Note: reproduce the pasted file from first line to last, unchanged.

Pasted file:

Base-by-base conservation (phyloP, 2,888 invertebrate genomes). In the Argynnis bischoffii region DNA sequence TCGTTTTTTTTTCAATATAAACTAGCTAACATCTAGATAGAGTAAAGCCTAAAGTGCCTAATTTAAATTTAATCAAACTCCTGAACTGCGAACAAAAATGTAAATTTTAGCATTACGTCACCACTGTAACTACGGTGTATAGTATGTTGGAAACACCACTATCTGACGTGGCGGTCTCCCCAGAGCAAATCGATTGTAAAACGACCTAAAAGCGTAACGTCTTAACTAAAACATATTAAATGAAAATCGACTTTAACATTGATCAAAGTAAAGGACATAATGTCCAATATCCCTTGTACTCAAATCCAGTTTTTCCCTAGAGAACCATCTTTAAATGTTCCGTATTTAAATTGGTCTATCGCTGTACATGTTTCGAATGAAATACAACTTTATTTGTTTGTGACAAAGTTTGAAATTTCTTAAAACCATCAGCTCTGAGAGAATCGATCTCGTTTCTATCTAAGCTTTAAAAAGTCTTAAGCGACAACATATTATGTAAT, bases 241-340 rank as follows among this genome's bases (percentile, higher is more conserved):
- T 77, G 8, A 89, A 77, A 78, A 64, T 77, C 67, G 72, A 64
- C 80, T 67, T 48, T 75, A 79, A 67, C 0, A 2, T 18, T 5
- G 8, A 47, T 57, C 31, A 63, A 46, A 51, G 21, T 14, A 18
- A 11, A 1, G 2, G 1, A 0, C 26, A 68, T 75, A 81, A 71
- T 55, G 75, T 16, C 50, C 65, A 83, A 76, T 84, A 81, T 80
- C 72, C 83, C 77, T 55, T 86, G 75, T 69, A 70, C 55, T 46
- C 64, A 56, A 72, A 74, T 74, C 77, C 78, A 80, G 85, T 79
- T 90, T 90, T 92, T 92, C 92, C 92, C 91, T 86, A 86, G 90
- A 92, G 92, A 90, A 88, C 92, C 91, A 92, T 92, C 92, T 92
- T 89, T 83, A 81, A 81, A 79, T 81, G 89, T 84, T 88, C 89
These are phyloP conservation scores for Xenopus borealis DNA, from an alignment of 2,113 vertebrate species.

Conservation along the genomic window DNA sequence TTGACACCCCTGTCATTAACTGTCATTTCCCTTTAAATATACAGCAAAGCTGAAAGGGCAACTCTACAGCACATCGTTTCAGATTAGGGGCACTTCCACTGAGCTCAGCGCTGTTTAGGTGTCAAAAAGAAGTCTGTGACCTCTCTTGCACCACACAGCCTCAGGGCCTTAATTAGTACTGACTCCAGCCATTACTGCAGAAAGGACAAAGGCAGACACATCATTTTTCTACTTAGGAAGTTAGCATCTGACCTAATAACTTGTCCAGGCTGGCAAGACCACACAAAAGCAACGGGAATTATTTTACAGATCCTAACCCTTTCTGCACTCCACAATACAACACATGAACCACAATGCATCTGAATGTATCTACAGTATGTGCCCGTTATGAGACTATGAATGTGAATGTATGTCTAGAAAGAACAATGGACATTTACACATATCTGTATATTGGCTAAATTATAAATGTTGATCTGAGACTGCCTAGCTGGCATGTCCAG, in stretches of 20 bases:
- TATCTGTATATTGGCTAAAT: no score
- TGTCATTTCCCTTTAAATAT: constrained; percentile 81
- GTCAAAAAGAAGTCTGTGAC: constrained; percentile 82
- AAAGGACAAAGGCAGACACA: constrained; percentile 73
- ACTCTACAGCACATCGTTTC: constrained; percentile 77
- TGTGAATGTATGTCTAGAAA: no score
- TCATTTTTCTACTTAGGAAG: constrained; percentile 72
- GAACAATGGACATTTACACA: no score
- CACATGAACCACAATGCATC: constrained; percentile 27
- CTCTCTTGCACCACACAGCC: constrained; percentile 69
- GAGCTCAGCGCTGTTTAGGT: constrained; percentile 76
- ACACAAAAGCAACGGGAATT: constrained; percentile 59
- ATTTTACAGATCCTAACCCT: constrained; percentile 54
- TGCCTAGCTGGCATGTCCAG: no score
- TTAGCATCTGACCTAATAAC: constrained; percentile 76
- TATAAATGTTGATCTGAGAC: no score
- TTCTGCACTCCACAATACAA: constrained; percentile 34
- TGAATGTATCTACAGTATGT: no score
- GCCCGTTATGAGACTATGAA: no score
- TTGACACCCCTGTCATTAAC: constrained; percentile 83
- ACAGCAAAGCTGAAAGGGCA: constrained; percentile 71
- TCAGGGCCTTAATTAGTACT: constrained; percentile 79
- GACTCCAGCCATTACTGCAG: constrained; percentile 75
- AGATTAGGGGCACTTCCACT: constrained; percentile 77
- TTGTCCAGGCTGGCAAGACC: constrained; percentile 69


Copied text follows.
Base-by-base conservation (phyloP, 2,888 invertebrate genomes). In the Argynnis bischoffii region DNA sequence TCGTTTTTTTTTCAATATAAACTAGCTAACATCTAGATAGAGTAAAGCCTAAAGTGCCTAATTTAAATTTAATCAAACTCCTGAACTGCGAACAAAAATGTAAATTTTAGCATTACGTCACCACTGTAACTACGGTGTATAGTATGTTGGAAACACCACTATCTGACGTGGCGGTCTCCCCAGAGCAAATCGATTGTAAAACGACCTAAAAGCGTAACGTCTTAACTAAAACATATTAAATGAAAATCGACTTTAACATTGATCAAAGTAAAGGACATAATGTCCAATATCCCTTGTACTCAAATCCAGTTTTTCCCTAGAGAACCATCTTTAAATGTTCCGTATTTAAATTGGTCTATCGCTGTACATGTTTCGAATGAAATACAACTTTATTTGTTTGTGACAAAGTTTGAAATTTCTTAAAACCATCAGCTCTGAGAGAATCGATCTCGTTTCTATCTAAGCTTTAAAAAGTCTTAAGCGACAACATATTATGTAAT, bases 241-340 rank as follows among this genome's bases (percentile, higher is more conserved):
- T 77, G 8, A 89, A 77, A 78, A 64, T 77, C 67, G 72, A 64
- C 80, T 67, T 48, T 75, A 79, A 67, C 0, A 2, T 18, T 5
- G 8, A 47, T 57, C 31, A 63, A 46, A 51, G 21, T 14, A 18
- A 11, A 1, G 2, G 1, A 0, C 26, A 68, T 75, A 81, A 71
- T 55, G 75, T 16, C 50, C 65, A 83, A 76, T 84, A 81, T 80
- C 72, C 83, C 77, T 55, T 86, G 75, T 69, A 70, C 55, T 46
- C 64, A 56, A 72, A 74, T 74, C 77, C 78, A 80, G 85, T 79
- T 90, T 90, T 92, T 92, C 92, C 92, C 91, T 86, A 86, G 90
- A 92, G 92, A 90, A 88, C 92, C 91, A 92, T 92, C 92, T 92
- T 89, T 83, A 81, A 81, A 79, T 81, G 89, T 84, T 88, C 89
These are phyloP conservation scores for Xenopus borealis DNA, from an alignment of 2,113 vertebrate species.

Conservation along the genomic window DNA sequence TTGACACCCCTGTCATTAACTGTCATTTCCCTTTAAATATACAGCAAAGCTGAAAGGGCAACTCTACAGCACATCGTTTCAGATTAGGGGCACTTCCACTGAGCTCAGCGCTGTTTAGGTGTCAAAAAGAAGTCTGTGACCTCTCTTGCACCACACAGCCTCAGGGCCTTAATTAGTACTGACTCCAGCCATTACTGCAGAAAGGACAAAGGCAGACACATCATTTTTCTACTTAGGAAGTTAGCATCTGACCTAATAACTTGTCCAGGCTGGCAAGACCACACAAAAGCAACGGGAATTATTTTACAGATCCTAACCCTTTCTGCACTCCACAATACAACACATGAACCACAATGCATCTGAATGTATCTACAGTATGTGCCCGTTATGAGACTATGAATGTGAATGTATGTCTAGAAAGAACAATGGACATTTACACATATCTGTATATTGGCTAAATTATAAATGTTGATCTGAGACTGCCTAGCTGGCATGTCCAG, in stretches of 20 bases:
- TATCTGTATATTGGCTAAAT: no score
- TGTCATTTCCCTTTAAATAT: constrained; percentile 81
- GTCAAAAAGAAGTCTGTGAC: constrained; percentile 82
- AAAGGACAAAGGCAGACACA: constrained; percentile 73
- ACTCTACAGCACATCGTTTC: constrained; percentile 77
- TGTGAATGTATGTCTAGAAA: no score
- TCATTTTTCTACTTAGGAAG: constrained; percentile 72
- GAACAATGGACATTTACACA: no score
- CACATGAACCACAATGCATC: constrained; percentile 27
- CTCTCTTGCACCACACAGCC: constrained; percentile 69
- GAGCTCAGCGCTGTTTAGGT: constrained; percentile 76
- ACACAAAAGCAACGGGAATT: constrained; percentile 59
- ATTTTACAGATCCTAACCCT: constrained; percentile 54
- TGCCTAGCTGGCATGTCCAG: no score
- TTAGCATCTGACCTAATAAC: constrained; percentile 76
- TATAAATGTTGATCTGAGAC: no score
- TTCTGCACTCCACAATACAA: constrained; percentile 34
- TGAATGTATCTACAGTATGT: no score
- GCCCGTTATGAGACTATGAA: no score
- TTGACACCCCTGTCATTAAC: constrained; percentile 83
- ACAGCAAAGCTGAAAGGGCA: constrained; percentile 71
- TCAGGGCCTTAATTAGTACT: constrained; percentile 79
- GACTCCAGCCATTACTGCAG: constrained; percentile 75
- AGATTAGGGGCACTTCCACT: constrained; percentile 77
- TTGTCCAGGCTGGCAAGACC: constrained; percentile 69